AMP-activated protein kinase as a target for preconditioning in transplantation medicine.
Bouma HR., Ketelaar ME., Yard BA., Ploeg RJ., Henning RH.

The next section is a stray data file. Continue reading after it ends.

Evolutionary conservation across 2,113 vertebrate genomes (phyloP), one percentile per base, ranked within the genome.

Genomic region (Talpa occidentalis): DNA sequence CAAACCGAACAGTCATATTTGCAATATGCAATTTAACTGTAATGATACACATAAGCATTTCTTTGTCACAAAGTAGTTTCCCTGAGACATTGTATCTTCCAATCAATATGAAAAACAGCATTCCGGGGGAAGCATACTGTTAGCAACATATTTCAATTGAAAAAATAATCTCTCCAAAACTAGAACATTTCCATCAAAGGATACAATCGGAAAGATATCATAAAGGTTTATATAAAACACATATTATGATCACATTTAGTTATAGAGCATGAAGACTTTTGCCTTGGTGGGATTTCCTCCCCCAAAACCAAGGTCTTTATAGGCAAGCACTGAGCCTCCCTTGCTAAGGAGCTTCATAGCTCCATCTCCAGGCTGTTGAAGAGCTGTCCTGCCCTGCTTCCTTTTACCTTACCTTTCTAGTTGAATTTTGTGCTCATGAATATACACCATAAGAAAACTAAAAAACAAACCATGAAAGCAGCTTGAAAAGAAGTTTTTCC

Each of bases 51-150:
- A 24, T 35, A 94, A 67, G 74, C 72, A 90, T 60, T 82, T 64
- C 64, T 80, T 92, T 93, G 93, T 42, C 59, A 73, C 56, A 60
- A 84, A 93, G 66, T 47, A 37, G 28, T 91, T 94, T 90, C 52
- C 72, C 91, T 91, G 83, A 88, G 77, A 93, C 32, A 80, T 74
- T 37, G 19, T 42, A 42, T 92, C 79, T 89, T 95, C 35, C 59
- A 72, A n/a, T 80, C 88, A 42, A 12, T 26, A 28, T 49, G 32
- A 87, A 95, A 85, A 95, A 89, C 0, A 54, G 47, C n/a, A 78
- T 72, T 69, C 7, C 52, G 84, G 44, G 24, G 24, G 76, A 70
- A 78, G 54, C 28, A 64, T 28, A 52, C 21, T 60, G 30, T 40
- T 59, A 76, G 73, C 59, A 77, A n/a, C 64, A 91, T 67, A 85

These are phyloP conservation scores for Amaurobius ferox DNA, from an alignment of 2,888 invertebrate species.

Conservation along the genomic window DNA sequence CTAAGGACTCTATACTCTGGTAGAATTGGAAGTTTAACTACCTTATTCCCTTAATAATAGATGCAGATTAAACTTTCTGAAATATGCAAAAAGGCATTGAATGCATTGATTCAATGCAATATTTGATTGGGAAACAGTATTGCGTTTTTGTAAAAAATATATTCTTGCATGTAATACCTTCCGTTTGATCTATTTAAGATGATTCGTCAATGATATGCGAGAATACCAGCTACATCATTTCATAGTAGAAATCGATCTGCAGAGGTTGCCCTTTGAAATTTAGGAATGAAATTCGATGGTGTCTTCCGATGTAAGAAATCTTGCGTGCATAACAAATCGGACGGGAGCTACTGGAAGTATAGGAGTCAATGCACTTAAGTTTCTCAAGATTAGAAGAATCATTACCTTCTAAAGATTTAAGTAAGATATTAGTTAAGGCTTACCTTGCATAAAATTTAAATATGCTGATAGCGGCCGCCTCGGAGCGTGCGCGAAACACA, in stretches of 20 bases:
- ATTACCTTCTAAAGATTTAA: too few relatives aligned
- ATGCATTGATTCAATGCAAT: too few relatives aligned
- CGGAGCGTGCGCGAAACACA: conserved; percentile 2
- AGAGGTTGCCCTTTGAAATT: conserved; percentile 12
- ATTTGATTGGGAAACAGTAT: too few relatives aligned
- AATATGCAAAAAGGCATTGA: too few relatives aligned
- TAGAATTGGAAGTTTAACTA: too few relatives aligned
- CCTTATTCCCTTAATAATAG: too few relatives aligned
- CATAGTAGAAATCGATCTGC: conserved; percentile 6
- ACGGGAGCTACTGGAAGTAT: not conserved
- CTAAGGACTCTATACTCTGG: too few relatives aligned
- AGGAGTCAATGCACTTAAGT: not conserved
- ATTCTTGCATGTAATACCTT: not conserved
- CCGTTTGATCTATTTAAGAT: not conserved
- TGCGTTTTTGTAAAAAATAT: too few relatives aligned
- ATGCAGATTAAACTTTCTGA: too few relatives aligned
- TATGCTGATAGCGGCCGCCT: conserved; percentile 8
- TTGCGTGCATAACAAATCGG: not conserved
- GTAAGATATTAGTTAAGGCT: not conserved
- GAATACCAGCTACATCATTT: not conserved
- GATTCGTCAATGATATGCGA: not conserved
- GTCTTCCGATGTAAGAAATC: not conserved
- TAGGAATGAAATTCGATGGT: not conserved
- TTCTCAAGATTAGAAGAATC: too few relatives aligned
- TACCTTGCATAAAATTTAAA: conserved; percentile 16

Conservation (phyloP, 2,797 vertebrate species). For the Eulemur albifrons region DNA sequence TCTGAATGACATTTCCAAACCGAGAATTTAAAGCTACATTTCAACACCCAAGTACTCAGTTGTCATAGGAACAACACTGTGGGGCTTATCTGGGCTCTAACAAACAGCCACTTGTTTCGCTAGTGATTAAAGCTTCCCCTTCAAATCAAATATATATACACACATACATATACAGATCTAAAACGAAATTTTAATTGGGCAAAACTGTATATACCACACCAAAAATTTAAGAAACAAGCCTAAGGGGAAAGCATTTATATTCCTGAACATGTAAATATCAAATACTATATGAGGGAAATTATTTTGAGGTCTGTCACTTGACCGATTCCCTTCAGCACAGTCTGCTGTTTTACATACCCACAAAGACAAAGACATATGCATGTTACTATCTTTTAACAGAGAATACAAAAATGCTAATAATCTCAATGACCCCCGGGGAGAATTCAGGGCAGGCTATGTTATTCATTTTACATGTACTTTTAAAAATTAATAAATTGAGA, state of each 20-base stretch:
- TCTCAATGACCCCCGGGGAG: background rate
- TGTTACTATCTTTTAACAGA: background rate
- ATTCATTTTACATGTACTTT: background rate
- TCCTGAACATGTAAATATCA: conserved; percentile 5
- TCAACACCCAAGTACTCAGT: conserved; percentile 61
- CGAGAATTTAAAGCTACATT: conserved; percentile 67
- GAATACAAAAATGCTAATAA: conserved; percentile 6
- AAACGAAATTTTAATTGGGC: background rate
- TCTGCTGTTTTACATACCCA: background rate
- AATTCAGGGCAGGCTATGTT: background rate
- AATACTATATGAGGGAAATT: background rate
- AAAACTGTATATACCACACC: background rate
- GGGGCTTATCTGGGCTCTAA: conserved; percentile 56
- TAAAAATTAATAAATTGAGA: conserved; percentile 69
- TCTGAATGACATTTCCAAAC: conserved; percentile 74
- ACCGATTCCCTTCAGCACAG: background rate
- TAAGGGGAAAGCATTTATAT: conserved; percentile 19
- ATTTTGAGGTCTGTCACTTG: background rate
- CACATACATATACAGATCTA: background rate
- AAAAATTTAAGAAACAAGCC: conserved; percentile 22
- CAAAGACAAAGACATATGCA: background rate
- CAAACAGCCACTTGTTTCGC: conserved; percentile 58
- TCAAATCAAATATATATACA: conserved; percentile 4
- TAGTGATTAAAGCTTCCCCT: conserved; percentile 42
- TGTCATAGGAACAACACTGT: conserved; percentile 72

Graft quality before transplantation is a major factor influencing chronic rejection. Organ preservation and ischemia/reperfusion play an important role in the induction of organ injury. Although both suppression of metabolism by hypothermic preservation and preconditioning before ischemia limit injury, understanding the biochemical signaling pathways will allow us to optimize graft preservation further. Adenosine monophosphate-activated protein kinase (AMPK) is an important enzyme sensing cellular energy balance and regulating downstream signaling pathways, signaling toward an energy-conserving state. In this review, we summarize available literature regarding the protective signaling pathways activated by (hypothermic) ischemia and preconditioning and how they can be activated pharmacologically. Optimizing the graft quality before transplantation improves long-term graft survival. The major factor influencing organ quality is organ preservation, cold storage, currently, being a common practice. Loss of cellular homeostasis, inflammation, and endothelial dysfunction are the major factors inducing injury after cold storage. Adenosine triphosphate depletion and anaerobic metabolism during the cold ischemic period lead to mitochondrial dysfunction, disturbed osmoregulation, and cell death inducing inflammation. Ischemic preconditioning consists of brief periods of ischemia preceding preservation and protects organs against injury because of subsequent ischemia/reperfusion, in which endothelial nitric oxide synthase, nuclear factor-kB, and adenosine play a major role. After conversion of adenosine to AMP, AMPK can be activated, a central kinase involved in sensing cellular [AMP]:[adenosine triphosphate] levels and signaling toward an energy-conserving state. Pharmacologic activation of AMPK demonstrated its ability to activate endothelial nitric oxide synthase and inhibit nuclear factor-kB, thereby limiting endothelial dysfunction and inflammation. Further, studies in knock-out mice lacking ENTDP1 and NT5E (enzymes catalyzing formation and degradation of AMP, respectively) demonstrated a clear protective role for AMP in ischemia/reperfusion. AMPK activation before or during organ preservation might be a promising pharmacologic approach to limit organ injury and maintain graft quality before transplantation.